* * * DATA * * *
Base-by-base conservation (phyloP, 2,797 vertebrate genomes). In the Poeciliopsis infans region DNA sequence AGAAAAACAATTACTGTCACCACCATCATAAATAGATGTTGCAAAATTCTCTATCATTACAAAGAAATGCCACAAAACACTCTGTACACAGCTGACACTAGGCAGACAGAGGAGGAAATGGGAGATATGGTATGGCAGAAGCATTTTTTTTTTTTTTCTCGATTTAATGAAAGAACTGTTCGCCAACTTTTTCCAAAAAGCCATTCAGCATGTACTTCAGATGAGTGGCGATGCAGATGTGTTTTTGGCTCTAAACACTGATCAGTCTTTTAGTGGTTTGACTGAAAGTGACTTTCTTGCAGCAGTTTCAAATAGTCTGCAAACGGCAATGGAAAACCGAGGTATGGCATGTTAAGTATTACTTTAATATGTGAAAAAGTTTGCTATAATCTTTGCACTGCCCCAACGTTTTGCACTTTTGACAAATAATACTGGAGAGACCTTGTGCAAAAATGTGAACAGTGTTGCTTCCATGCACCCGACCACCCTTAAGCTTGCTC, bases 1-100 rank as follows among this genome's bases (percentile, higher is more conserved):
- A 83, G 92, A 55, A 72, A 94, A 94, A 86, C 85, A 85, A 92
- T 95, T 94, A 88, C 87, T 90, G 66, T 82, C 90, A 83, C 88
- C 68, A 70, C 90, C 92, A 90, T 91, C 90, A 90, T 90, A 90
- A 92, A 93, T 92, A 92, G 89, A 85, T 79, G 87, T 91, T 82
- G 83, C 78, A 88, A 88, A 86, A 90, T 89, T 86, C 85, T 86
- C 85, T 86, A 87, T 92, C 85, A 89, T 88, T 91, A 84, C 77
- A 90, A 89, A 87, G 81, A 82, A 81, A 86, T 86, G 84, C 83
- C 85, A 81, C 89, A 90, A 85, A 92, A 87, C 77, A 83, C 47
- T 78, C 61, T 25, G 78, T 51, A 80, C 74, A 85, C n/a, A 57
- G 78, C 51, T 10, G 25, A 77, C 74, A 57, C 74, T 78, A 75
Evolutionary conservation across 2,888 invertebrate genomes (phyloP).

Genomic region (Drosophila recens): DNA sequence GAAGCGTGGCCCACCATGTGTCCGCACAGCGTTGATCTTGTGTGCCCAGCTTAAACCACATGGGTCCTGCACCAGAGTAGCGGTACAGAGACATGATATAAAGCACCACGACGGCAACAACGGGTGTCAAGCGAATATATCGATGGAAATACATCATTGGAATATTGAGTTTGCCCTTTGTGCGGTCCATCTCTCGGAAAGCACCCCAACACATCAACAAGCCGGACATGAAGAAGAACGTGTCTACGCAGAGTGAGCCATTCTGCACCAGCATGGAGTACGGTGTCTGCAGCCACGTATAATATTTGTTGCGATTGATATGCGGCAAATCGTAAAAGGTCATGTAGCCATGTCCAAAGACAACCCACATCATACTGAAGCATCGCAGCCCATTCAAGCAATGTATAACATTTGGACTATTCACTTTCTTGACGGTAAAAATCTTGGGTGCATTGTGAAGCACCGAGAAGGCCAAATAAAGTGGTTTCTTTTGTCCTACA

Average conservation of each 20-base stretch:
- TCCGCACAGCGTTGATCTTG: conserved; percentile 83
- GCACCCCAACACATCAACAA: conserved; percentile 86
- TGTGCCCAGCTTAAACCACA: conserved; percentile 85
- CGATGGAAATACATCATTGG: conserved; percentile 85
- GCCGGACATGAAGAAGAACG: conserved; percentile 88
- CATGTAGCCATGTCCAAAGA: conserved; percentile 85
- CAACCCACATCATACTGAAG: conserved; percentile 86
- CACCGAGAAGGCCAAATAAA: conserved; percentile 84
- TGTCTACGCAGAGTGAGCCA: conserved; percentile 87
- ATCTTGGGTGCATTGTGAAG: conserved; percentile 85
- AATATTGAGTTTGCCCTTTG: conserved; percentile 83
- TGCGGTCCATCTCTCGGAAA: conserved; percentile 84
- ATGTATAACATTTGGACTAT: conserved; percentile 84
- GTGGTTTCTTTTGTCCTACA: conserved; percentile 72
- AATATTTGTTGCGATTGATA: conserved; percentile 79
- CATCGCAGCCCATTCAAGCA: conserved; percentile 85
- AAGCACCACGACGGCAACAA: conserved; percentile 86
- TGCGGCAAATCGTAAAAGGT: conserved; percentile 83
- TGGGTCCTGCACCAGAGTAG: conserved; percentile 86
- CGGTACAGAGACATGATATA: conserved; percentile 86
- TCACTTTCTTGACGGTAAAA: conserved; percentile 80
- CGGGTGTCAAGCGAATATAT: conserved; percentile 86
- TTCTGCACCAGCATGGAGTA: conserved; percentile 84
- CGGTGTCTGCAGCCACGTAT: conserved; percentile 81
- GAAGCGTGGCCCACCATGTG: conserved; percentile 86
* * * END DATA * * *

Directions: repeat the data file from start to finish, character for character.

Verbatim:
Base-by-base conservation (phyloP, 2,797 vertebrate genomes). In the Poeciliopsis infans region DNA sequence AGAAAAACAATTACTGTCACCACCATCATAAATAGATGTTGCAAAATTCTCTATCATTACAAAGAAATGCCACAAAACACTCTGTACACAGCTGACACTAGGCAGACAGAGGAGGAAATGGGAGATATGGTATGGCAGAAGCATTTTTTTTTTTTTTCTCGATTTAATGAAAGAACTGTTCGCCAACTTTTTCCAAAAAGCCATTCAGCATGTACTTCAGATGAGTGGCGATGCAGATGTGTTTTTGGCTCTAAACACTGATCAGTCTTTTAGTGGTTTGACTGAAAGTGACTTTCTTGCAGCAGTTTCAAATAGTCTGCAAACGGCAATGGAAAACCGAGGTATGGCATGTTAAGTATTACTTTAATATGTGAAAAAGTTTGCTATAATCTTTGCACTGCCCCAACGTTTTGCACTTTTGACAAATAATACTGGAGAGACCTTGTGCAAAAATGTGAACAGTGTTGCTTCCATGCACCCGACCACCCTTAAGCTTGCTC, bases 1-100 rank as follows among this genome's bases (percentile, higher is more conserved):
- A 83, G 92, A 55, A 72, A 94, A 94, A 86, C 85, A 85, A 92
- T 95, T 94, A 88, C 87, T 90, G 66, T 82, C 90, A 83, C 88
- C 68, A 70, C 90, C 92, A 90, T 91, C 90, A 90, T 90, A 90
- A 92, A 93, T 92, A 92, G 89, A 85, T 79, G 87, T 91, T 82
- G 83, C 78, A 88, A 88, A 86, A 90, T 89, T 86, C 85, T 86
- C 85, T 86, A 87, T 92, C 85, A 89, T 88, T 91, A 84, C 77
- A 90, A 89, A 87, G 81, A 82, A 81, A 86, T 86, G 84, C 83
- C 85, A 81, C 89, A 90, A 85, A 92, A 87, C 77, A 83, C 47
- T 78, C 61, T 25, G 78, T 51, A 80, C 74, A 85, C n/a, A 57
- G 78, C 51, T 10, G 25, A 77, C 74, A 57, C 74, T 78, A 75
Evolutionary conservation across 2,888 invertebrate genomes (phyloP).

Genomic region (Drosophila recens): DNA sequence GAAGCGTGGCCCACCATGTGTCCGCACAGCGTTGATCTTGTGTGCCCAGCTTAAACCACATGGGTCCTGCACCAGAGTAGCGGTACAGAGACATGATATAAAGCACCACGACGGCAACAACGGGTGTCAAGCGAATATATCGATGGAAATACATCATTGGAATATTGAGTTTGCCCTTTGTGCGGTCCATCTCTCGGAAAGCACCCCAACACATCAACAAGCCGGACATGAAGAAGAACGTGTCTACGCAGAGTGAGCCATTCTGCACCAGCATGGAGTACGGTGTCTGCAGCCACGTATAATATTTGTTGCGATTGATATGCGGCAAATCGTAAAAGGTCATGTAGCCATGTCCAAAGACAACCCACATCATACTGAAGCATCGCAGCCCATTCAAGCAATGTATAACATTTGGACTATTCACTTTCTTGACGGTAAAAATCTTGGGTGCATTGTGAAGCACCGAGAAGGCCAAATAAAGTGGTTTCTTTTGTCCTACA

Average conservation of each 20-base stretch:
- TCCGCACAGCGTTGATCTTG: conserved; percentile 83
- GCACCCCAACACATCAACAA: conserved; percentile 86
- TGTGCCCAGCTTAAACCACA: conserved; percentile 85
- CGATGGAAATACATCATTGG: conserved; percentile 85
- GCCGGACATGAAGAAGAACG: conserved; percentile 88
- CATGTAGCCATGTCCAAAGA: conserved; percentile 85
- CAACCCACATCATACTGAAG: conserved; percentile 86
- CACCGAGAAGGCCAAATAAA: conserved; percentile 84
- TGTCTACGCAGAGTGAGCCA: conserved; percentile 87
- ATCTTGGGTGCATTGTGAAG: conserved; percentile 85
- AATATTGAGTTTGCCCTTTG: conserved; percentile 83
- TGCGGTCCATCTCTCGGAAA: conserved; percentile 84
- ATGTATAACATTTGGACTAT: conserved; percentile 84
- GTGGTTTCTTTTGTCCTACA: conserved; percentile 72
- AATATTTGTTGCGATTGATA: conserved; percentile 79
- CATCGCAGCCCATTCAAGCA: conserved; percentile 85
- AAGCACCACGACGGCAACAA: conserved; percentile 86
- TGCGGCAAATCGTAAAAGGT: conserved; percentile 83
- TGGGTCCTGCACCAGAGTAG: conserved; percentile 86
- CGGTACAGAGACATGATATA: conserved; percentile 86
- TCACTTTCTTGACGGTAAAA: conserved; percentile 80
- CGGGTGTCAAGCGAATATAT: conserved; percentile 86
- TTCTGCACCAGCATGGAGTA: conserved; percentile 84
- CGGTGTCTGCAGCCACGTAT: conserved; percentile 81
- GAAGCGTGGCCCACCATGTG: conserved; percentile 86